Fire risk certificate compulsory?

  • Filter
  • Time
  • Show
Clear All
new posts

    Fire risk certificate compulsory?

    Hi all,
    We have a holiday-let here which is let through an agency.
    They asked us recently if we had done the fire-risk-assessment certificate and said it needed to be in a prominent position in one of the cottage's rooms.
    They never said we would have to pay £200 to have that certificate done, plus, the company that would do it may not like some of the features in the cottage, which includes a wardrobe made out of curtains (a plank on top and curtains all around: looks very pretty and was done to save having to find a hardwood wardrobe which was difficult for the height of the sloping ceilling). I am not quite sure what to do about it, the cottage isn't bringing that much per month and this risk assessment thing somehow doesn't make much sense.
    I thought about fire-proofing the fabric-wardrobe with spray cans which are done for that use, but don't know if that would be seen as "safe enough" for a fire certificate thing. Plus, the problem with fire-retardant fabrics is one of its main compounds being formaldehyde, I do not want to expose our holiday guests who are coming for a quiet retreat in the middle of nowhere, to harmful chemicals just to obbey some money-making government scheme.

    Any enlightment on the subject if anyone knows about it would be very appreciated! Thank you in advance

    Or, does anyone know a company that would do one quite "cheap"?


      change your agency or manage it yourself! I have not heard about this rule (I have a holiday let too) but it is possible it has not been advertised or made known very well. Ask the agency to point you to the legislation and then post it here please!
      Unshackled by the chains of idle vanity, A modest manatee, that's me


        Always get three quotes for any work (or at least two more). This will tell you whether the £200 is excessive. I think it probably is for a holiday let. I paid £50 for a EPC that was as detailed as fire risk assessment would be (i.e. the same amount of work for the assessor/skill level involved).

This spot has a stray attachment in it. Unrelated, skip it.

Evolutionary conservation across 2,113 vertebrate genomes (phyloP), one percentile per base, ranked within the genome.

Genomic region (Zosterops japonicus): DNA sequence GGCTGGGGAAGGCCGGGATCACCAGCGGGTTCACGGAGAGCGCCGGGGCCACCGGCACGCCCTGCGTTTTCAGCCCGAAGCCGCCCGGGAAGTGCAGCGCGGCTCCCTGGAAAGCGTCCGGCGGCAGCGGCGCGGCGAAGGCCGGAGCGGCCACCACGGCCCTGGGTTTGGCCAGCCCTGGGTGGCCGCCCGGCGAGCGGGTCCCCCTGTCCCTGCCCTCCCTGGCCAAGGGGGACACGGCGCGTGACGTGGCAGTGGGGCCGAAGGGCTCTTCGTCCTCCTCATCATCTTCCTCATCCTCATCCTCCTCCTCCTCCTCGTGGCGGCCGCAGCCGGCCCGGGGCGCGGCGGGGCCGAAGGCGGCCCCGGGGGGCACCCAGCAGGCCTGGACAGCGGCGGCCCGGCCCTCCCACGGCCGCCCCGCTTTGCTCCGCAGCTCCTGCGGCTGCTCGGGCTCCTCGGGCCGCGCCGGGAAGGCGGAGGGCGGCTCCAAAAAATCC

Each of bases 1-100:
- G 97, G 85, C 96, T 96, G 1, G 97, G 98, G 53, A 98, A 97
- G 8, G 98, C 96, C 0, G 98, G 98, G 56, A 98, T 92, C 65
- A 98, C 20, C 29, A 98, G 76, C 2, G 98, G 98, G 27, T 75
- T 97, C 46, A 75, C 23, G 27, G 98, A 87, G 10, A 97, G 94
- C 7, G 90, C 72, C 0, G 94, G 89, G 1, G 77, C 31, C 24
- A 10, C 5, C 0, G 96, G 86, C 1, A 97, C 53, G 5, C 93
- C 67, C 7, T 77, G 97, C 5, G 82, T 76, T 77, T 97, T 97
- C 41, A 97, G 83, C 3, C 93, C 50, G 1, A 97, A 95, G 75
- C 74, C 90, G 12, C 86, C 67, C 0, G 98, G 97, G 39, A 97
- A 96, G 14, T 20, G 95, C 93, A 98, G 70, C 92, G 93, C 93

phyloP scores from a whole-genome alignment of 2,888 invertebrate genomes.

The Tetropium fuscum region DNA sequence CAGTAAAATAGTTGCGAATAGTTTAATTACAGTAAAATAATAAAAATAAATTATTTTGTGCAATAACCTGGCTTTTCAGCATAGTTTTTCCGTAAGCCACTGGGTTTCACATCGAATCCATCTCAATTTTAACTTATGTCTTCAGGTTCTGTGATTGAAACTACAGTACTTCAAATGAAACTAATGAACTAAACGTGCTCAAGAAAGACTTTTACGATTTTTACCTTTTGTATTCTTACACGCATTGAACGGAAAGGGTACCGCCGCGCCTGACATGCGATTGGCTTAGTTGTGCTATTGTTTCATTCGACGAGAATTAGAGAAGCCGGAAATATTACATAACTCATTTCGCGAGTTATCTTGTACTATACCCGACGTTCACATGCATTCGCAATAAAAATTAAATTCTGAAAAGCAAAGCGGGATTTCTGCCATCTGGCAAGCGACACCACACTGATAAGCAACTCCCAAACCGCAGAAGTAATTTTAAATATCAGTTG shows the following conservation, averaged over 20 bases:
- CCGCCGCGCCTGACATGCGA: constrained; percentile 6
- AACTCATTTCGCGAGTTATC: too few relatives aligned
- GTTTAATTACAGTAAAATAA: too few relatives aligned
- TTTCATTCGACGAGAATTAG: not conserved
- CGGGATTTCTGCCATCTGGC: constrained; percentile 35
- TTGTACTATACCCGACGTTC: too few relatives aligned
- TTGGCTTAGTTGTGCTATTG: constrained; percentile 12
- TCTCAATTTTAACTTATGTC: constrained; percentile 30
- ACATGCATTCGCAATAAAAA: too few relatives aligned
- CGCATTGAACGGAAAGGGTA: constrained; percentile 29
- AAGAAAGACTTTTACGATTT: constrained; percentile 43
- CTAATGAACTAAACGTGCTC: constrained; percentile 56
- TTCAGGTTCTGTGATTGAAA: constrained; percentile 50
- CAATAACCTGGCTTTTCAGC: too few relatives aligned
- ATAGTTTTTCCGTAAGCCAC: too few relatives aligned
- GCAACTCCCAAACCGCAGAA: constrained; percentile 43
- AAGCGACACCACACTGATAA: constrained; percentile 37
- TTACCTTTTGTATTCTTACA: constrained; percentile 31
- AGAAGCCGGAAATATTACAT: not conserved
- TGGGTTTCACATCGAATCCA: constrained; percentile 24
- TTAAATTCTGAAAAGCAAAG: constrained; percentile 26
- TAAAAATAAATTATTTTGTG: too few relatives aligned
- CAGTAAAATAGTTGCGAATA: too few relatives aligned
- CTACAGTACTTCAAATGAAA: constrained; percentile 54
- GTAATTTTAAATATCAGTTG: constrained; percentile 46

I would talk to the company you are considering using about the curtain. If they give you sensible advice how to reduce the risk at minimal cost, they are probably going to do the same if you pay them to carry out the risk assessment, and you can make the suggestion of remedial actions (as per the EPC) a condition of them getting the work.


          A friend has told me that the fire assessment thing is free but has to be done in an official form and displayed. I also found this on the Gov website,

          WHich also says that it is free?

          That friend had a venue fire-and-safetied for a public event and it didn't apparently cost anything, except for the fuss of it. They, being a public event, had to be very careful as it is easy to be closed by the council for an event which isn't certificated or whatever they do...

          Mmhh. More research to do. Can't really leave the agency, Islandgirl, as we are just beginning, not knowing quite how to advertise it and the advertissment I have paid for so far didn't bring any queries at all.
          I wish we could be independent... Maybe one day.


            Don't know about holiday lets but our rental properties require a fire risk assessment. There is no certificate or official form and you can do one yourself. I think there are examples on the LACORS website. It doesn't have to be displayed but needs to be kept on the property (never really saw the point of that as it would go up in flames with everything else)


              Hi greendrummers - thanks for the post - very interesting. If you do find out anything concrete pls let everyone know. I have been through the same scenario - advertising and getting no repsonse. We let via our own website and pay for one (very strategic!) ad per year. Agencies are desperate for your property - make yours work for you. Ask them all the questions and tell them they need to be more helpful or you will move! Good luck
              Unshackled by the chains of idle vanity, A modest manatee, that's me


                Hi All

                This piece of advice relates to The Regulatory Reform (Fire Safety) Order 2005 which places the responsibility for fire safety on the "Responsible person" who is generally speaking the owner, landlord, managing agent or person responsible for the building, business, etc.